By: Coleman Barks
Reviewed by: Sandra Agricola
The University of Georgia Press, 2008
Winter Sky by Coleman Barks is a perfect book for muted December. And winter is the ideal time to dig into books piled beside the sofa requesting our attention. It is the season for the wholehearted yes that poetry demands—“I have often avoided / the wholehearted yes / saying there is plenty / of time. There is not.”
I first heard Barks read in the 1980s in a small town in Athens, Ohio. He was reading from his translations of the thirteenth century mystic poet Rumi. I was amazed at the spare beauty and simplicity of his translations. Time passes so quickly. It is almost thirty years later. Perhaps time is finally running out. Mute the button on your television, and if you read only one poem this winter, let it be Barks’ “Just This Once.” In this open letter to President Bush, Barks imagines a viable alternative to airstrikes and invasions. He suggests that peace activists would visit Iraq for two weeks. We would show the world we really do not wish to kill anyone. Instead of war with Iraq, we could practice “sema, the deep listening / to poetry and music with sometimes movement / involved. Unpremeditated / art and ease. We could experiment with whole / nights of that, staying up till dawn, sleeping / in tents during the day.”
Rumi suggests we listen for presences inside poems. Winter Sky is filled with a lifetime of presence—thin places where shadows move across the mountains of our psyche. In the poem “Purring,” for example, the simple explanation of a cat’s purr becomes a vehicle to explain the very nature of art: “Say poetry is a human purr, / vessel mooring in the chest, / a closed-mouth refuge, the feel / of a glide through dying.”
If there is a recurring theme to many of the poems it can be summed up by the stanza in the poem “From Central Asian Sufis and the Nature of the Heart”:
We stop and put our hands
across our chests and bow,
but we do not stay.
We must learn to be present in our lives for longer than our normal ADD attention span. The scrapwood man in this poem is a metaphor for the extraordinary in our lives often dressed down, seemingly commonplace. The ordinary man, the fragile peach turned planet, the solitary walk-soup-ceremony turned into religious ritual.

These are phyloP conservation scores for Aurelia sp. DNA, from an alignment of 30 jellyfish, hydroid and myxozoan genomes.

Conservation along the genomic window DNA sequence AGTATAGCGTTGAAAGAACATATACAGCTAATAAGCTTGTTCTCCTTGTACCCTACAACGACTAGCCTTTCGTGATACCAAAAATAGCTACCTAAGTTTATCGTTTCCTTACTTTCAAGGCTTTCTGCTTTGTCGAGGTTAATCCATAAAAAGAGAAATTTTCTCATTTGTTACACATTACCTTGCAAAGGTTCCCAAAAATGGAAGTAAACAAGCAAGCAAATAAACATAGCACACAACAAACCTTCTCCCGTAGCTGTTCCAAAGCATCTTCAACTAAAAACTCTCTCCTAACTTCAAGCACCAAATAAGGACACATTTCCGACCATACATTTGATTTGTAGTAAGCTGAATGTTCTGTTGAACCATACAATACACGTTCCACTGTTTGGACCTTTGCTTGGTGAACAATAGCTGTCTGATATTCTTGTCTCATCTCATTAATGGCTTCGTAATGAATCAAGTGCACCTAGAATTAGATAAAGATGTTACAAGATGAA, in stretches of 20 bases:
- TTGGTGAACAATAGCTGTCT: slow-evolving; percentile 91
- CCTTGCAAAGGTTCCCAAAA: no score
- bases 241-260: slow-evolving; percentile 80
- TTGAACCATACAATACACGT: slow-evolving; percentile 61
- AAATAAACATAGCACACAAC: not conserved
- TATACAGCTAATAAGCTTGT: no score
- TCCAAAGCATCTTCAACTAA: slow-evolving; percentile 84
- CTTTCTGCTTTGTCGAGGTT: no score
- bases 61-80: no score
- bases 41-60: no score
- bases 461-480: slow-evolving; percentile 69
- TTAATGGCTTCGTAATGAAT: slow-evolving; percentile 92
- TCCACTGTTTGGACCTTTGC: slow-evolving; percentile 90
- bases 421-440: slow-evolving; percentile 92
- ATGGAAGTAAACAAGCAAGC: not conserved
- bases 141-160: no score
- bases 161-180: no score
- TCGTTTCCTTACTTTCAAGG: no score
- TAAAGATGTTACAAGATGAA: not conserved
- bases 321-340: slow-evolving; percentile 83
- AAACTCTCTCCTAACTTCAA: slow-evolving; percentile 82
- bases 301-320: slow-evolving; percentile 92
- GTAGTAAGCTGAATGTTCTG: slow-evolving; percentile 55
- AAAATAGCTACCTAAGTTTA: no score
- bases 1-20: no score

The black rubber ball in a prose poem of the same name, in which a dream of a black ball becomes the subject of a lecture on ecstatic poetry, becomes the presence inside the moment once we learn Mary Oliver left the real black ball on the grass while walking her dogs, the same ball which Coleman finds and tosses to the audience in a moment of participatory drama. Mary Oliver, by the way, is sitting in the audience listening to his lecture.
In a poem called “The Animal,” the reader becomes the animal:
You are this animal,
digging the tunnel of your secret.
You scratch and scratch,
and you have found the ore.
The vein is infinitely mineable,
inside the trance of work
Now there is a soft-winged coo outside
above you. Your hands stop pawing
to listen: doves.”
Mute the TV. Silence the I-pod. Settle into Winter Sky. These poems are like inverted poses in yoga. Reading them will cleanse your mind and open your heart. These poems are like friends you’ve never met, to paraphrase Coleman, “Friends you’ve never met who are looking for you.” Jan 2008
Sandra Agricola is the author of Yellow and co-founder of Mercy Seat Press.